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Getting the Most Out of Your Trade

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When the time comes to buy your next vehicle, surely one of the main factors in your buying decision will be the value of your trade-in.  Here’s what you can do to make your trade-in as appealing as possible to dealers:

  1. Know your buyer–you think of your car as a trade-in towards something newer, cleaner, better.  The person appraising your car at a dealership thinks of your car as a piece of inventory.  Try to look at your car through a buyer’s eyes and ask yourself what would appeal to a buyer, specifically, a buyer whose intention it is to re-sell the car for a profit.
  2. Address any obvious issues–check engine lights or ABS lights are going to be a red flag.  They introduce an uncertain situation for the appraiser.  Will it cost $100 to fix or $1000?  Experienced appraisers draw from experience to play the odds.  If there’s a light on your dash, the odds are it’s because you brought it to a mechanic and the cost to repair it was high enough that you decided to trade instead.  Understand that if there’s a light on the dash, an appraiser is going to guess on the high end when estimating cost to repair.  If possible (and affordable), get these issues fixed before you try to trade-in your vehicle.
  3. Get your vehicle detailed–we’re all human, even the person appraising your vehicle.  An immaculately clean car is going to be valued, literally, $100’s of dollars more than a dirty one.  If you have kids, this is especially true.  Sure, the dealership’s job is to detail the car before they resell it.  But your job is to get the maximum value out of your vehicle.  Whether you detail it yourself or pay a professional, a clean car will make the initial offer higher plus give you a bargaining chip to use later.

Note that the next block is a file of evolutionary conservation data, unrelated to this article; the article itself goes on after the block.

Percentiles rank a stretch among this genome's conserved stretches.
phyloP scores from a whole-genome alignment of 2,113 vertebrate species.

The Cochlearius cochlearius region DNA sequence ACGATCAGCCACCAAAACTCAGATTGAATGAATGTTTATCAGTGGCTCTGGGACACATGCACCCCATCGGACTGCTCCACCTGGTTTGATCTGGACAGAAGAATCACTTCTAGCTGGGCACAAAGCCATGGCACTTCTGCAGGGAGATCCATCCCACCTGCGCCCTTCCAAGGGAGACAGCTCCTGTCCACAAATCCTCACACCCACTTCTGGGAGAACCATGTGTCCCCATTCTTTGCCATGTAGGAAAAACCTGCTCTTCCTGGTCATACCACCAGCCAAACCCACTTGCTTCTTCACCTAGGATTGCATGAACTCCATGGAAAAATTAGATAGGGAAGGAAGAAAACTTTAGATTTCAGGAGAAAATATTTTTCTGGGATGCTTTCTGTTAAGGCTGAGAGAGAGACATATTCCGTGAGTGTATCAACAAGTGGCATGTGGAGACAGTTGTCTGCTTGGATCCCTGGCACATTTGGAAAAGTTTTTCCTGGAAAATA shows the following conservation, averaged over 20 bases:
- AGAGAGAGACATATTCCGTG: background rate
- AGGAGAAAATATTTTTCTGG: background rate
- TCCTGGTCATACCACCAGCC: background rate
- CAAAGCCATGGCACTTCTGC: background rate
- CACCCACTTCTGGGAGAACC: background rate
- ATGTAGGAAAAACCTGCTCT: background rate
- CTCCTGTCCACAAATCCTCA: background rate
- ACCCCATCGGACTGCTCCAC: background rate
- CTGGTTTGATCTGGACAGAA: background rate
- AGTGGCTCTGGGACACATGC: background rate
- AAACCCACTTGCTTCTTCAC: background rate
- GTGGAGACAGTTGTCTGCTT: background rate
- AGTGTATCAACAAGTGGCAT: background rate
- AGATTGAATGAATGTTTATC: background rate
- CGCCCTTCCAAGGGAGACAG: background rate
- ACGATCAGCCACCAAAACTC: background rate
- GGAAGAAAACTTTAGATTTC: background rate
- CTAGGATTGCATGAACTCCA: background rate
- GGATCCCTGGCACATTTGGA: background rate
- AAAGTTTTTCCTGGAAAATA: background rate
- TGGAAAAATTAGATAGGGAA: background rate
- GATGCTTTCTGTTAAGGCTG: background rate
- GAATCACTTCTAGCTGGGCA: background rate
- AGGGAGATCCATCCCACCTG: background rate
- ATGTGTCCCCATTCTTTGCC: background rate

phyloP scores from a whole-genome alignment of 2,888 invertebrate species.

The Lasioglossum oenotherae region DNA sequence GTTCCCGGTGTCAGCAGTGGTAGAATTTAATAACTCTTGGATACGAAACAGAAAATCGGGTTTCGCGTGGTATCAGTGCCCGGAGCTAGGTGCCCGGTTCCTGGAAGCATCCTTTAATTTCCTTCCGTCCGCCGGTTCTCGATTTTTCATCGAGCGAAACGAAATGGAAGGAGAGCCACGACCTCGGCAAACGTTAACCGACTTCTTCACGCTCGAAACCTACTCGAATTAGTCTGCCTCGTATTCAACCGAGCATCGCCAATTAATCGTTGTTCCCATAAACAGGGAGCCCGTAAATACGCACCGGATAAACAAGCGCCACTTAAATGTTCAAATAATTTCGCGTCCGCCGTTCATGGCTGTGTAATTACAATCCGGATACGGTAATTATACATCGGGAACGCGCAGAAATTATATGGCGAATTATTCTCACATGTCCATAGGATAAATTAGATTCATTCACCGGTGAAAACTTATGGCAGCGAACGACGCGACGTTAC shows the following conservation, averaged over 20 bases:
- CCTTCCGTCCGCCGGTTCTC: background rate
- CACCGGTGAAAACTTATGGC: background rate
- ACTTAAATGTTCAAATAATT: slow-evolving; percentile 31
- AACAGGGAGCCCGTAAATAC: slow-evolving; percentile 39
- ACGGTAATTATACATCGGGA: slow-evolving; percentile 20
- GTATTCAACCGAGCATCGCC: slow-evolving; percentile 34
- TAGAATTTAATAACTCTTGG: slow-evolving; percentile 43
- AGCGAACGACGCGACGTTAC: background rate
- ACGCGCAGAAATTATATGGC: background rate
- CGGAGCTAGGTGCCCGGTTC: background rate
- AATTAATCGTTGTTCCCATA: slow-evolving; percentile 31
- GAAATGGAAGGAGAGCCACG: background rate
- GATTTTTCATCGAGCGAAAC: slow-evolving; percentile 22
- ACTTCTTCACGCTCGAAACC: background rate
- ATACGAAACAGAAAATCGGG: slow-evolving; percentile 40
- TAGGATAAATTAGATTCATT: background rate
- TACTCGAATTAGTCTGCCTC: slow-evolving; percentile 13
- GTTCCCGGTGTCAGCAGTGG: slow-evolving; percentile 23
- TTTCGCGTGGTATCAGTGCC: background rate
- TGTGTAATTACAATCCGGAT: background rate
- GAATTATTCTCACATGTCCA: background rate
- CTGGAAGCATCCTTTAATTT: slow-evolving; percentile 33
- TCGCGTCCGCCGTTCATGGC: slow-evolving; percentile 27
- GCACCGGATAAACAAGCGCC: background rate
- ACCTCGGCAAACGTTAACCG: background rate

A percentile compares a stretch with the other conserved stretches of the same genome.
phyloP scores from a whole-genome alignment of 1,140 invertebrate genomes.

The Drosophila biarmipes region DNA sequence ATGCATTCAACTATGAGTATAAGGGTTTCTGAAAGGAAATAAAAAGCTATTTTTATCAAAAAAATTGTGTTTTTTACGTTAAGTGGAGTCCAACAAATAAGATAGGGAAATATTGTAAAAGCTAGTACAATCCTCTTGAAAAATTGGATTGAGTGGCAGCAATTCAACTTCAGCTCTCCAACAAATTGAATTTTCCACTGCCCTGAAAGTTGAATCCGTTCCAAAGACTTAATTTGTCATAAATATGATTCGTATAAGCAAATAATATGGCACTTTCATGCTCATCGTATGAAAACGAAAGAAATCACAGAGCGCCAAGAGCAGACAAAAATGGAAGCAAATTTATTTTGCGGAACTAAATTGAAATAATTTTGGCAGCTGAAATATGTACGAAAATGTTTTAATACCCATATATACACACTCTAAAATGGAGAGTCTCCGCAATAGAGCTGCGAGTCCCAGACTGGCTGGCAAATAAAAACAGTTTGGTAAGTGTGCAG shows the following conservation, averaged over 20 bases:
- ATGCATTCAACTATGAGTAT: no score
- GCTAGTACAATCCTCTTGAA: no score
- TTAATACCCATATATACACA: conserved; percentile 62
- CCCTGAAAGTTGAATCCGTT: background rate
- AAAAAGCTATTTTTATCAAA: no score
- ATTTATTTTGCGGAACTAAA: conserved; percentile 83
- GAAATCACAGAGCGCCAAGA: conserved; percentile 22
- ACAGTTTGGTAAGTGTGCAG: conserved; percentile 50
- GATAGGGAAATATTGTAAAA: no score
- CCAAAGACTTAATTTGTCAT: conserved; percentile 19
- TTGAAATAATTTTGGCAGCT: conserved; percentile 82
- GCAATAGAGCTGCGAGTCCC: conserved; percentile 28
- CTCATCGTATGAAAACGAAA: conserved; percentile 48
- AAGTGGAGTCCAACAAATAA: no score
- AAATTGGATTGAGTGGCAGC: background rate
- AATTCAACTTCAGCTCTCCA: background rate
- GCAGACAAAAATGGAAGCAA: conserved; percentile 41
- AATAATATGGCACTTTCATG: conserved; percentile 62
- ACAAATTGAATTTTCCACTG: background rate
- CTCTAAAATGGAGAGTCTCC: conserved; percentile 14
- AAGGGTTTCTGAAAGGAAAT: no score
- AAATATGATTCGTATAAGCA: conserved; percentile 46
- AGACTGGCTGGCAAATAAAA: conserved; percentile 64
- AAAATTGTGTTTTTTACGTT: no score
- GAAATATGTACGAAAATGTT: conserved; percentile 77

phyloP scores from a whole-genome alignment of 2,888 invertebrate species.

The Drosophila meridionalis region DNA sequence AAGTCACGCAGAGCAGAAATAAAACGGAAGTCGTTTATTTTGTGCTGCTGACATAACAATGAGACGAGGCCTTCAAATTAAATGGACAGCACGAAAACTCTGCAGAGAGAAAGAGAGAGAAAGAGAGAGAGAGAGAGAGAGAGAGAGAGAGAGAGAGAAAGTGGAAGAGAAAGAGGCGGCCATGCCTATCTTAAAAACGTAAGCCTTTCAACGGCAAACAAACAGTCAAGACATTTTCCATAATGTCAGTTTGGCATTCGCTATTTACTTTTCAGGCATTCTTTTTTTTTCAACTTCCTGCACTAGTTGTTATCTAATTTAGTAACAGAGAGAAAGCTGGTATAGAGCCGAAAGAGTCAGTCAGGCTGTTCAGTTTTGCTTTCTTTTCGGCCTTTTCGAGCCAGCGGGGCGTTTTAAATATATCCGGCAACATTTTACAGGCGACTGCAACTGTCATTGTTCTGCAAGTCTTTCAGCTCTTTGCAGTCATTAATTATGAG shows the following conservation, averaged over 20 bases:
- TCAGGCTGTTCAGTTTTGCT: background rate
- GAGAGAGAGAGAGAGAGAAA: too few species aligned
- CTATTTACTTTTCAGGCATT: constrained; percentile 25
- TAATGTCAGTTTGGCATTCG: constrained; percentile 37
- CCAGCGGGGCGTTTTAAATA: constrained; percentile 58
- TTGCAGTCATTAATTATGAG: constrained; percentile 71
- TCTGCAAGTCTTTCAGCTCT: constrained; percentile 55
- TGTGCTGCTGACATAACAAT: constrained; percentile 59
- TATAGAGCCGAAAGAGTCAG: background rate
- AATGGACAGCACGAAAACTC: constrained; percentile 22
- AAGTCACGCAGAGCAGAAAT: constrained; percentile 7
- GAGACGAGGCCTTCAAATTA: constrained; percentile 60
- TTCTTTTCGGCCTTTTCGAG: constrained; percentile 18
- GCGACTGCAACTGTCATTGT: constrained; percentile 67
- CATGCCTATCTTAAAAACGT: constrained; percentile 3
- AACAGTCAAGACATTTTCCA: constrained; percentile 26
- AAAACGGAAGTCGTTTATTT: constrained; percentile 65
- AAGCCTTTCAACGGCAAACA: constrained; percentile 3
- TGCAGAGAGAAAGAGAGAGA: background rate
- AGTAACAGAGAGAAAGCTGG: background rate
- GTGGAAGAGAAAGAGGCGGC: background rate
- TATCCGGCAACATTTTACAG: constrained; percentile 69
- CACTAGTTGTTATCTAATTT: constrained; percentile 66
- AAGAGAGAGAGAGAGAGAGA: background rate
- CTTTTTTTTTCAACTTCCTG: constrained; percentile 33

4. Be honest–the person appraising your car is just that–a person.  Treat them with respect and they will do the same.  You don’t have to volunteer information, it’s the appraiser’s job to ask questions for clarification.  But if they do ask questions, answer them honestly.  Everyone at the dealership wants you to buy a car–it’s how they make their living after all–and they’ll do everything they can to help you.  If you don’t feel like they are being respectful or helpful, then see #5.
  5. Buy where you are comfortable–it’s easy to get hung up on price.  Try to remember that you are making an investment–in the car, in the salesperson, and in the dealership.  Did you like your salesperson?  Did you like your appraiser?  Were they friendly?  Did you trust them?  Will you be comfortable walking into this store for service over the next 3-5 years?  Look, you shouldn’t have to pay $1,000’s of dollars to buy at a place where the people are nice.  But you might want to consider paying a few hundred dollars more to buy a car from people you like, trust, and want to see again.